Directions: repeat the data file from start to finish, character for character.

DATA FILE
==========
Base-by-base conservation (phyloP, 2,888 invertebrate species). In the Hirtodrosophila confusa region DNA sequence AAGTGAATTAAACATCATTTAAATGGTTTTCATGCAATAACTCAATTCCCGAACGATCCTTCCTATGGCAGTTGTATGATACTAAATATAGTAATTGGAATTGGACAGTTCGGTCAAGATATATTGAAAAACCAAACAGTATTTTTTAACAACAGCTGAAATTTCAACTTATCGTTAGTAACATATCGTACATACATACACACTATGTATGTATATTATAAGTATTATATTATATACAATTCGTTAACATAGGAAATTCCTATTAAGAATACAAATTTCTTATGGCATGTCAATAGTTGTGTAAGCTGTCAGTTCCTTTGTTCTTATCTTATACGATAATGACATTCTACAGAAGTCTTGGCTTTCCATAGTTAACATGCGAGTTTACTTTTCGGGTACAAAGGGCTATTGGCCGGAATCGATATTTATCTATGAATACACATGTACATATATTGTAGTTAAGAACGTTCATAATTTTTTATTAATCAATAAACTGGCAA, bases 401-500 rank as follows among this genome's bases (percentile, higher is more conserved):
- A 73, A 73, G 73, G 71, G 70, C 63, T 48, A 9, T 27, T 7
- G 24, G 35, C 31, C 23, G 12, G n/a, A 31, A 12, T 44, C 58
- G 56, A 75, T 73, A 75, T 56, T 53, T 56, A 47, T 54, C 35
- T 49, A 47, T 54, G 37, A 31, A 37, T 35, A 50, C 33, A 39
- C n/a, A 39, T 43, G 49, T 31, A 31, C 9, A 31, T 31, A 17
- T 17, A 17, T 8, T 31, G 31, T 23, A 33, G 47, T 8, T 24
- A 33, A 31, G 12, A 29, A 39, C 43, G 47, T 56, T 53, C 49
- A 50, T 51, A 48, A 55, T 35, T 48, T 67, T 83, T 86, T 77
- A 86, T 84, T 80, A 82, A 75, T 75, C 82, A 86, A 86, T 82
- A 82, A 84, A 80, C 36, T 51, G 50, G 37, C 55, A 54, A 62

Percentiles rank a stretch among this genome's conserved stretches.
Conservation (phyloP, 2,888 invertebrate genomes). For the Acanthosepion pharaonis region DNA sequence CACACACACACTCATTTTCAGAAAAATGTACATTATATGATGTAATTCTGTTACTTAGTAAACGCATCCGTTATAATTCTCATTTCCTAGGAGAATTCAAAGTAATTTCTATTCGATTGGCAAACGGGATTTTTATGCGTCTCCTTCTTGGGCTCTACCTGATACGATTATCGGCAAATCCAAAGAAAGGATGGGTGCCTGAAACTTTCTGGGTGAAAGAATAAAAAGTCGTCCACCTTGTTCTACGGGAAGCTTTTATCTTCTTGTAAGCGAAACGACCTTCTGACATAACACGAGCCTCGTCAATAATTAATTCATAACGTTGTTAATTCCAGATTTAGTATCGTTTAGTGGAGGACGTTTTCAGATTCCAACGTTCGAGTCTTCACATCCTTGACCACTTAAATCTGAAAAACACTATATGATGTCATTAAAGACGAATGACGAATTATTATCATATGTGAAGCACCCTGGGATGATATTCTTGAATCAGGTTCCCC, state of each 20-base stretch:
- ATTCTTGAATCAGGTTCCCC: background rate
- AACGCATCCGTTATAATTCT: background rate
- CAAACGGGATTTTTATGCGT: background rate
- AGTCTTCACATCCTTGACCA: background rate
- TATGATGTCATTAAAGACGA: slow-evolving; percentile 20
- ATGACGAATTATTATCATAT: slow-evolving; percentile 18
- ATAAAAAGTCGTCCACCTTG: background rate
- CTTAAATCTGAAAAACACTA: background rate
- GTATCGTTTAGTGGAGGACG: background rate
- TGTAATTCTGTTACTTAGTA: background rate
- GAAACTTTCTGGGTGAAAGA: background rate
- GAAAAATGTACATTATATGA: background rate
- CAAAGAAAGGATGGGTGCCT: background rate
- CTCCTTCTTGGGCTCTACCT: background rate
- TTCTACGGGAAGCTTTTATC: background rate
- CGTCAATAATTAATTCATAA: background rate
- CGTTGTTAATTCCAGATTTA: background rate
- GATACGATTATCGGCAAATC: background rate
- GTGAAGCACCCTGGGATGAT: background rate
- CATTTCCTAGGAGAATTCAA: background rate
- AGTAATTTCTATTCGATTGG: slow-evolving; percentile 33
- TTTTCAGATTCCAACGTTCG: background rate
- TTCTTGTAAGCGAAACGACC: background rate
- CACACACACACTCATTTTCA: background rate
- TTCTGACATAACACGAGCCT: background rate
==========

Base-by-base conservation (phyloP, 2,888 invertebrate species). In the Hirtodrosophila confusa region DNA sequence AAGTGAATTAAACATCATTTAAATGGTTTTCATGCAATAACTCAATTCCCGAACGATCCTTCCTATGGCAGTTGTATGATACTAAATATAGTAATTGGAATTGGACAGTTCGGTCAAGATATATTGAAAAACCAAACAGTATTTTTTAACAACAGCTGAAATTTCAACTTATCGTTAGTAACATATCGTACATACATACACACTATGTATGTATATTATAAGTATTATATTATATACAATTCGTTAACATAGGAAATTCCTATTAAGAATACAAATTTCTTATGGCATGTCAATAGTTGTGTAAGCTGTCAGTTCCTTTGTTCTTATCTTATACGATAATGACATTCTACAGAAGTCTTGGCTTTCCATAGTTAACATGCGAGTTTACTTTTCGGGTACAAAGGGCTATTGGCCGGAATCGATATTTATCTATGAATACACATGTACATATATTGTAGTTAAGAACGTTCATAATTTTTTATTAATCAATAAACTGGCAA, bases 401-500 rank as follows among this genome's bases (percentile, higher is more conserved):
- A 73, A 73, G 73, G 71, G 70, C 63, T 48, A 9, T 27, T 7
- G 24, G 35, C 31, C 23, G 12, G n/a, A 31, A 12, T 44, C 58
- G 56, A 75, T 73, A 75, T 56, T 53, T 56, A 47, T 54, C 35
- T 49, A 47, T 54, G 37, A 31, A 37, T 35, A 50, C 33, A 39
- C n/a, A 39, T 43, G 49, T 31, A 31, C 9, A 31, T 31, A 17
- T 17, A 17, T 8, T 31, G 31, T 23, A 33, G 47, T 8, T 24
- A 33, A 31, G 12, A 29, A 39, C 43, G 47, T 56, T 53, C 49
- A 50, T 51, A 48, A 55, T 35, T 48, T 67, T 83, T 86, T 77
- A 86, T 84, T 80, A 82, A 75, T 75, C 82, A 86, A 86, T 82
- A 82, A 84, A 80, C 36, T 51, G 50, G 37, C 55, A 54, A 62

Percentiles rank a stretch among this genome's conserved stretches.
Conservation (phyloP, 2,888 invertebrate genomes). For the Acanthosepion pharaonis region DNA sequence CACACACACACTCATTTTCAGAAAAATGTACATTATATGATGTAATTCTGTTACTTAGTAAACGCATCCGTTATAATTCTCATTTCCTAGGAGAATTCAAAGTAATTTCTATTCGATTGGCAAACGGGATTTTTATGCGTCTCCTTCTTGGGCTCTACCTGATACGATTATCGGCAAATCCAAAGAAAGGATGGGTGCCTGAAACTTTCTGGGTGAAAGAATAAAAAGTCGTCCACCTTGTTCTACGGGAAGCTTTTATCTTCTTGTAAGCGAAACGACCTTCTGACATAACACGAGCCTCGTCAATAATTAATTCATAACGTTGTTAATTCCAGATTTAGTATCGTTTAGTGGAGGACGTTTTCAGATTCCAACGTTCGAGTCTTCACATCCTTGACCACTTAAATCTGAAAAACACTATATGATGTCATTAAAGACGAATGACGAATTATTATCATATGTGAAGCACCCTGGGATGATATTCTTGAATCAGGTTCCCC, state of each 20-base stretch:
- ATTCTTGAATCAGGTTCCCC: background rate
- AACGCATCCGTTATAATTCT: background rate
- CAAACGGGATTTTTATGCGT: background rate
- AGTCTTCACATCCTTGACCA: background rate
- TATGATGTCATTAAAGACGA: slow-evolving; percentile 20
- ATGACGAATTATTATCATAT: slow-evolving; percentile 18
- ATAAAAAGTCGTCCACCTTG: background rate
- CTTAAATCTGAAAAACACTA: background rate
- GTATCGTTTAGTGGAGGACG: background rate
- TGTAATTCTGTTACTTAGTA: background rate
- GAAACTTTCTGGGTGAAAGA: background rate
- GAAAAATGTACATTATATGA: background rate
- CAAAGAAAGGATGGGTGCCT: background rate
- CTCCTTCTTGGGCTCTACCT: background rate
- TTCTACGGGAAGCTTTTATC: background rate
- CGTCAATAATTAATTCATAA: background rate
- CGTTGTTAATTCCAGATTTA: background rate
- GATACGATTATCGGCAAATC: background rate
- GTGAAGCACCCTGGGATGAT: background rate
- CATTTCCTAGGAGAATTCAA: background rate
- AGTAATTTCTATTCGATTGG: slow-evolving; percentile 33
- TTTTCAGATTCCAACGTTCG: background rate
- TTCTTGTAAGCGAAACGACC: background rate
- CACACACACACTCATTTTCA: background rate
- TTCTGACATAACACGAGCCT: background rate